When it comes to buying a home, so many factors go into the equation. It’s an overwhelming process, from negotiating with your seller to deciding what type of mortgage you want. Getting a home inspection before signing papers and taking ownership may not be top of mind. It’s easy to overlook this step because you’re eager to settle into your new space! However, a professional inspection can help you avoid costly repairs or hidden issues in the future by identifying any potential problems in the property now. Plus, they offer peace of mind for both buyers and sellers alike! To ensure a smooth transition from house hunting to homeownership, we’ve compiled ten questions every buyer should ask their inspector during their walkthrough:
1. What is the age of this home?
Find out how old your Sheffield Iowa homes for sale are, or find a newer home inspector who has a better idea of what is going on in the construction industry. If you are looking to build, it may be time to get the ball rolling. The age of the house will be helpful to know because it can help you find out the standard of maintenance and any changes made. For example, if you have a homeowner who has lived in their home for ten years or longer, they may not continue having regular upkeep, which will show up as problems further into your ownership. If the house was re-sided with aluminium or vinyl, this could be a lot more affordable, and you may see some issues with the quality of installation.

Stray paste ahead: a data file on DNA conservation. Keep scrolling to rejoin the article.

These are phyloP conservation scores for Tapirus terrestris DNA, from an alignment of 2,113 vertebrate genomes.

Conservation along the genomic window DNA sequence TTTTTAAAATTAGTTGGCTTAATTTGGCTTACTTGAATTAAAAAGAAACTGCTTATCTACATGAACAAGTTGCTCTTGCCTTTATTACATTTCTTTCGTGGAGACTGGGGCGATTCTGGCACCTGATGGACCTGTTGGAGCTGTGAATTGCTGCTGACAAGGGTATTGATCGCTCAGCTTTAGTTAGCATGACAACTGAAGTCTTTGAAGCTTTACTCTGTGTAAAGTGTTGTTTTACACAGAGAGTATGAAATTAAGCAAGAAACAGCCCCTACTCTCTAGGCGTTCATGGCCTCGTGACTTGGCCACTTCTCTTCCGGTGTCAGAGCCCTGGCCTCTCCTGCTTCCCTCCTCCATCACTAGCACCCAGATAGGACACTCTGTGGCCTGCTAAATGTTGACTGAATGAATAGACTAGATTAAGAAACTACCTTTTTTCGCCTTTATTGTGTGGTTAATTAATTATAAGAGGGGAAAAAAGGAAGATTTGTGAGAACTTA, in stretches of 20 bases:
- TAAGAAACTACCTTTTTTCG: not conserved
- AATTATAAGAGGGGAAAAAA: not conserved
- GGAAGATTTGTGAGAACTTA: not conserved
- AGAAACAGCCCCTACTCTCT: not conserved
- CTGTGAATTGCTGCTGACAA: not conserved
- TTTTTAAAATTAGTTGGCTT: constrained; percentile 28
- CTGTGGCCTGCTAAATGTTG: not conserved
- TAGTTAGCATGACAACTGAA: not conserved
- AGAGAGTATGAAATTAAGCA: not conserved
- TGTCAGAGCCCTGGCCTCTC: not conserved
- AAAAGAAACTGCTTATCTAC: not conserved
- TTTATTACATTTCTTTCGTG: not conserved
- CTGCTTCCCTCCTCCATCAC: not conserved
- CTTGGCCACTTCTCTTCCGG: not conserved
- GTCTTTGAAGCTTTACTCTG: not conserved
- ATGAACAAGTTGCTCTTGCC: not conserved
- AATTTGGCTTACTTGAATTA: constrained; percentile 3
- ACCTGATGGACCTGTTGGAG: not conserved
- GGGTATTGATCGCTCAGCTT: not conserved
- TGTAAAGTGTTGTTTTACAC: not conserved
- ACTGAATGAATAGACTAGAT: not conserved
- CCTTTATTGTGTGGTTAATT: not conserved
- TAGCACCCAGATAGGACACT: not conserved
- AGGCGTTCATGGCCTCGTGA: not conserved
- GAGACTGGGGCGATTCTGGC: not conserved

2. Are there any signs of water damage or mould on the walls, ceilings, or floors?
Is there a gas leak anywhere in the house? Water damage can cause several issues such as mould and structural instability or rot. When inspecting this, look for bubbles in the paint, warped floors and ceilings (wavy or buckling), peeling wallpaper, etc. Check areas around windows, doors and ventilation points into the house, too, since water leaks near these entryways is a common sign of a potential issue. A gas leak can be a significant hazard in your home, so this is something you want to pay attention to and make sure the inspector doesn’t miss! Finally, look for any signs of damage around the furnace or water heater, especially near ventilation points into the house (e.g. cracks in the furnace room wall), and see if the inspector checks those because the same can affect your thermostat’s settings.
3. Does your furnace have an air filter that needs to be replaced every month/year/whenever it’s dirty?
If so, ask the inspector and make sure they look at it during their inspection. If not, remember to change your filter once a month or before the seasons change (in some parts of the country), whichever comes first! Failing to replace air filters can cause severe strain on your furnace. Look for any signs of damage around the stove or water heater, especially near ventilation points into the house (e.g. cracks in the furnace room wall), and see if your furnace has been exposed to any water damage. These appliances are expensive to repair and protect, so the inspector mustn’t miss anything that could make its repair cost more than necessary down the road!
4. How old is the roof, and how many layers of shingles are there?
Be sure to ask your inspector if the roof is nearing or past its useful life. Replacing roofs can cost anywhere from $5,000 to even $50,000. If you feel like you might need a roof replacement soon, consider rescheduling your inspection or ask if the inspector can provide an opinion on how much longer it will last.